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Rail News: Amtrak

Amtrak reports record fiscal-year revenue, lowest operating loss since '73


Amtrak continued to get its financial condition on track during fiscal-year 2014 by generating record revenue of $3.2 billion and registering a federally funded operating loss of $227 million — the lowest level since 1973, the national intercity passenger railroad announced yesterday.

In FY2014, which ended Sept. 30, Amtrak covered 93 percent of its operating costs with ticket sales and other revenue, up from 89 percent the year before. The unaudited operating loss of $227 million represented a 37 percent decrease from FY2013's operating loss and 52 percent drop from FY2007's mark, Amtrak officials said in a press release.

As a result of the railroad's strong performance, long-term debt reductions of 61 percent over the past seven years and other factors, Moody's Investor Service confirmed Amtrak's A1/Stable debt rating as of Nov. 12, they said.

"Our efforts to operate a more financially sound railroad for our stakeholders continues to exceed expectations," said Amtrak President and Chief Executive Officer Joseph Boardman. "Amtrak's customer value proposition improves each year as seen by our continued ridership and revenue growth for the better part of the past decade."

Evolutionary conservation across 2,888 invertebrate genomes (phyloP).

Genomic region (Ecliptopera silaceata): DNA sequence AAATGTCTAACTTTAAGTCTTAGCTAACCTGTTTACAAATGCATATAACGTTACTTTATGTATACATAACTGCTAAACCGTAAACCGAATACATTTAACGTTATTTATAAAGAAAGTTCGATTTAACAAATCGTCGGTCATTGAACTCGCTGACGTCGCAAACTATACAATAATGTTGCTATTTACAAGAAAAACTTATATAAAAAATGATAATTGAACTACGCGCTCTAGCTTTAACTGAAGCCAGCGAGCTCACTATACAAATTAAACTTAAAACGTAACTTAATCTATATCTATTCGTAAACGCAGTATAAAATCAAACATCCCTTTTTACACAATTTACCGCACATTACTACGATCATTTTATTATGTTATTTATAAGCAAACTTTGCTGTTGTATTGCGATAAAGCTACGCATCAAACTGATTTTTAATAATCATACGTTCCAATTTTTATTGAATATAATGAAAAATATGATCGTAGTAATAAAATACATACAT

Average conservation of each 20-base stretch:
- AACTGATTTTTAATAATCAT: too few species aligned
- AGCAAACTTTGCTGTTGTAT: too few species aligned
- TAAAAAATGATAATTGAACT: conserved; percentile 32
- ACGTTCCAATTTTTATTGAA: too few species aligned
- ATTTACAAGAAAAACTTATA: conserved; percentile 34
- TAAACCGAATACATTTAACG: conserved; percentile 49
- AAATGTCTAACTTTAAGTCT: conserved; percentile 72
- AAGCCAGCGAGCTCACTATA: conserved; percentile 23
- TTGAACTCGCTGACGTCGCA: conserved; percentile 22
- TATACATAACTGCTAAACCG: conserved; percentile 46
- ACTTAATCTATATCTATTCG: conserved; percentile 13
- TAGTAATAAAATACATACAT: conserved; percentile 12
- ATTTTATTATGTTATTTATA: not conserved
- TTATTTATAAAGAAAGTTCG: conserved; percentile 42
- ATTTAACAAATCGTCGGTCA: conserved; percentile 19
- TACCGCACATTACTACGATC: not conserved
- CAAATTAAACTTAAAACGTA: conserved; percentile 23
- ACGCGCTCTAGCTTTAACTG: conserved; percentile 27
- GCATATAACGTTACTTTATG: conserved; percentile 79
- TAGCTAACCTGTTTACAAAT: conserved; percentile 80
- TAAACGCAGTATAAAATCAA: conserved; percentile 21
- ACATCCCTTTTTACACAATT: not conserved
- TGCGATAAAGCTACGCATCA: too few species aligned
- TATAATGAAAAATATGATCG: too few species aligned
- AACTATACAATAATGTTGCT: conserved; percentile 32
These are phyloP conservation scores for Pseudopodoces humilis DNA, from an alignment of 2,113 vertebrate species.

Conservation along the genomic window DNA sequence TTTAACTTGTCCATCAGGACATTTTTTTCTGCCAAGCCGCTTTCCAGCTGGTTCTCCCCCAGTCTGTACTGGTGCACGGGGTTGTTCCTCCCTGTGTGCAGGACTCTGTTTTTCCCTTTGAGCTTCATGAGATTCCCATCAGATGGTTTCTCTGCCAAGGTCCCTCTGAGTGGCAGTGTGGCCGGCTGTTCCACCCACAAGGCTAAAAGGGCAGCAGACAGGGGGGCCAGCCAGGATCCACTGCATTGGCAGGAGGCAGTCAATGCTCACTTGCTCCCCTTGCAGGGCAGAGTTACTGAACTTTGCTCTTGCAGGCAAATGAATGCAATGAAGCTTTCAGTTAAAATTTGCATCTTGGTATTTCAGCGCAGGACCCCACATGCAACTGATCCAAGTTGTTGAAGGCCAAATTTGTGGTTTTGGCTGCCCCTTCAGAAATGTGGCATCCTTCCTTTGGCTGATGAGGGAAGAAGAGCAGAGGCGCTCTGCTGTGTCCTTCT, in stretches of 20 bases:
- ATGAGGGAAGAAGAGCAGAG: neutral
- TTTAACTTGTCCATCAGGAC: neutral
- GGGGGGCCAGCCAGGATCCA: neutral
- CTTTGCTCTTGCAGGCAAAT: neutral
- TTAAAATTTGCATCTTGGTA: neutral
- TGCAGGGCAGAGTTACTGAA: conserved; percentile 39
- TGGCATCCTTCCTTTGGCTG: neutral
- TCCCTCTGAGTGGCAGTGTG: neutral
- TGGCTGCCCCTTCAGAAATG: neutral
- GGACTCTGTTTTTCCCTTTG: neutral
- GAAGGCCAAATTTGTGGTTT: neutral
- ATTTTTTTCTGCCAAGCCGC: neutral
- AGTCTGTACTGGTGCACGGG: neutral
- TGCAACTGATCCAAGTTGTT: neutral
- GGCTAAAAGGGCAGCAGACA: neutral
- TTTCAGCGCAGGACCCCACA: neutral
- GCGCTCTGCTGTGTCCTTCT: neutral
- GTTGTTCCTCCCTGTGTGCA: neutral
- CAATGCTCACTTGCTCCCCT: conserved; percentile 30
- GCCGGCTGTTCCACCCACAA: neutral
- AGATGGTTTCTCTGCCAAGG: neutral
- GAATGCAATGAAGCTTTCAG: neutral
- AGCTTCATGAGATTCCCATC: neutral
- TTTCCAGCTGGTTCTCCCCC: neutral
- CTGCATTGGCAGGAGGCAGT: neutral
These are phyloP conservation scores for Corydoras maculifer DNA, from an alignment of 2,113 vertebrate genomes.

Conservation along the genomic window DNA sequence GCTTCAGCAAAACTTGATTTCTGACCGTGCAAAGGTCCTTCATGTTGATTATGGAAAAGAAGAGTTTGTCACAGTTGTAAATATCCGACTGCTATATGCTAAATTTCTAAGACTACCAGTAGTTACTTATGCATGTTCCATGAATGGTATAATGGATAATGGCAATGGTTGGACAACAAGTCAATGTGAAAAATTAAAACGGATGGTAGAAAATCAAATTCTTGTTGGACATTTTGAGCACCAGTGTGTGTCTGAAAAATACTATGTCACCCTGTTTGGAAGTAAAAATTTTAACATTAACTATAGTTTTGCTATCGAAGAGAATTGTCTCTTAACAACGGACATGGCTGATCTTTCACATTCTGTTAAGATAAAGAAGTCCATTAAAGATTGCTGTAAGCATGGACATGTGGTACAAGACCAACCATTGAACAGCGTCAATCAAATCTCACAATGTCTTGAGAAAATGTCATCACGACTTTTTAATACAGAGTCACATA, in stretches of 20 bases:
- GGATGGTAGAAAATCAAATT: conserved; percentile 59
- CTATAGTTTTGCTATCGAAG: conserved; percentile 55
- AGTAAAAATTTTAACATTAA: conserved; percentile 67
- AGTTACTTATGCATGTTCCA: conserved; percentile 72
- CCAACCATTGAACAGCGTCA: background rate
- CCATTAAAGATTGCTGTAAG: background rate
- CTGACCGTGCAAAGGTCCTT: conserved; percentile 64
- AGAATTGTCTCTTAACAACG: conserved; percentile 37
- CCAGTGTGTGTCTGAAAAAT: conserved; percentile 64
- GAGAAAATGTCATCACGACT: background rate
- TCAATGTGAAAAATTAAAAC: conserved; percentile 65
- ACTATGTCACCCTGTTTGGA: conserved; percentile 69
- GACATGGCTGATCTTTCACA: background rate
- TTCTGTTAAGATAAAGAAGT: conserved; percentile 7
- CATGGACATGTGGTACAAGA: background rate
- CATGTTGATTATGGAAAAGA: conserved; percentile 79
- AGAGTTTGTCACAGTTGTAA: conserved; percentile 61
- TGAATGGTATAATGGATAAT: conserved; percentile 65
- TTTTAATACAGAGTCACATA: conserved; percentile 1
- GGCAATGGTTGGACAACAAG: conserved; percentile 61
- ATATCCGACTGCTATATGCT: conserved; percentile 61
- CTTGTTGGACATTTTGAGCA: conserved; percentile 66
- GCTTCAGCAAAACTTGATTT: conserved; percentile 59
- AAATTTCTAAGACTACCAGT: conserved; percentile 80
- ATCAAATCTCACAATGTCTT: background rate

Amtrak officials attributed the improved financial performance to an ongoing corporate restructuring program that features increased financial transparency, a de-leveraged balance sheet, an emphasis on improved service and increasing ridership.

The railroad also is developing the infrastructure and organization, and employing the equipment needed to ensure its growth continues, Amtrak officials said. In recent years, the railroad has expanded state-supported services, introduced Wi-Fi and eTicketing technologies, procured new equipment for the Northeast Corridor and long-distance services, implemented a major planning effort for next-generation high-speed rail and installed positive train control equipment.

To meet future passenger demands, increased levels of federal capital investment are needed to improve, expand and replace the aging infrastructure that supports intercity passenger rail, said Boardman and Amtrak Chairman Tony Coscia.

"Our financial performance over the past year is the clearest indication yet that Amtrak's investments, operating efficiencies and focus on its customers is paying off," said Coscia. "As we continue to make improvements in our operating and financial performance, we call upon the federal government and our stakeholders to support the capital investments necessary to keep moving Amtrak forward."